A new year and new gardening

In the middle of winter, it seems normal to think ahead. 

I peer at the prostrate rosemaries in the raised beds in the mountains, hoping that their needles will green up in the spring (they're a reddish-green now, not looking terribly promising).  The thyme, parsley, and oregano look better, and amazingly, the arugula looks like it might actually still grow a bit (after being covered with at least ten inches of now).  Who knew.

I ventured forth on a (finally) balmy day for a long walk, visiting the Pearson Community Garden on the way. Happily, they've got row covers over quite a few of their beds, and their hoop house in cover crops.  Nice to see.

There was a story in a local monthly magazine about warm-season crops such as tomatoes and peppers being grown in local greenhouses (one of the producers was part of a company that is a local flower and annual producer, with over 12 acres devoted to greenhouses).  What an excellent idea to have one of them devoted growing peppers and tomatoes, and offer the harvest to local restaurants and groceries!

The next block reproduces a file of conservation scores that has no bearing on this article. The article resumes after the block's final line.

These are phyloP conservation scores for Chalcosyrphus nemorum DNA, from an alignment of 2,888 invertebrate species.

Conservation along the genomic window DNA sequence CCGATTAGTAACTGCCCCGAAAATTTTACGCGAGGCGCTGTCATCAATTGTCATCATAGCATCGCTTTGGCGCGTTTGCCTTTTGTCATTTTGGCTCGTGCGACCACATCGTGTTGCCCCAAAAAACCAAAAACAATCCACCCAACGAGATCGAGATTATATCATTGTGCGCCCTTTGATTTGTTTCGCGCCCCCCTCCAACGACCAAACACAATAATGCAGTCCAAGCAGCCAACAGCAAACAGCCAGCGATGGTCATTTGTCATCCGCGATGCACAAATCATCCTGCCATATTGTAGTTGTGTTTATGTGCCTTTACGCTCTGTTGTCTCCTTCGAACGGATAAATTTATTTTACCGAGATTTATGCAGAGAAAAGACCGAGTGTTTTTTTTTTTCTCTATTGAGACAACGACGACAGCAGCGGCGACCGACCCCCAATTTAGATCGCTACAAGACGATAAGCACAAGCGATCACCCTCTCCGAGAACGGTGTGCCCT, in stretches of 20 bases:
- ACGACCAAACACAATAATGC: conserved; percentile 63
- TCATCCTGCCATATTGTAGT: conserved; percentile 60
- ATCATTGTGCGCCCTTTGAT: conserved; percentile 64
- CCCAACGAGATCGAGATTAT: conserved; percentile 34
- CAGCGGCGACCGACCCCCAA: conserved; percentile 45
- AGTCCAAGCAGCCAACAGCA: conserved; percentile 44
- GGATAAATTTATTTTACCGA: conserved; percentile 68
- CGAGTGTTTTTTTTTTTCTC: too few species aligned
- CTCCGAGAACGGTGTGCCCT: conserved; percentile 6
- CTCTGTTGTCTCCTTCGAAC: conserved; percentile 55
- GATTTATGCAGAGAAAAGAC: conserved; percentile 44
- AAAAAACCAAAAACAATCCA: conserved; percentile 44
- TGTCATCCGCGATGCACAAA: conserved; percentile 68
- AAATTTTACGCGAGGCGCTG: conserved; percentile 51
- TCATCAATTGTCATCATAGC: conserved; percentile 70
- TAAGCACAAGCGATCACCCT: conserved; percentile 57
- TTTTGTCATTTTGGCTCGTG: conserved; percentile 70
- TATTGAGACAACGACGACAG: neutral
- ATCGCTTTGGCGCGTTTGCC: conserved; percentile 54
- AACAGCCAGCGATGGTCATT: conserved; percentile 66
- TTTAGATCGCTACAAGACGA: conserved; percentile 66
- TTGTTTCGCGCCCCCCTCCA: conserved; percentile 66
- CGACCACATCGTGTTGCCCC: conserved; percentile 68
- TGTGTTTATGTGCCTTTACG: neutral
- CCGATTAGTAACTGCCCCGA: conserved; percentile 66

I don't quite understand why we're offered up only large colored bell peppers grown in Holland, British Columbia, and Mexico.  OK, we're totally spoiled and shouldn't eat colored peppers out of season, I know.  But, couldn't some be grown close by, too?  They're good for us to eat, after all.

I'm hopeful for the New Year.  Gardening is always there, and growing food is part of that.  It's one of the best ways that I know to be connected to the earth and what's important.

Happy New Year,


  1. My herbs look a little stressed, this earlier freeze was hard on them.


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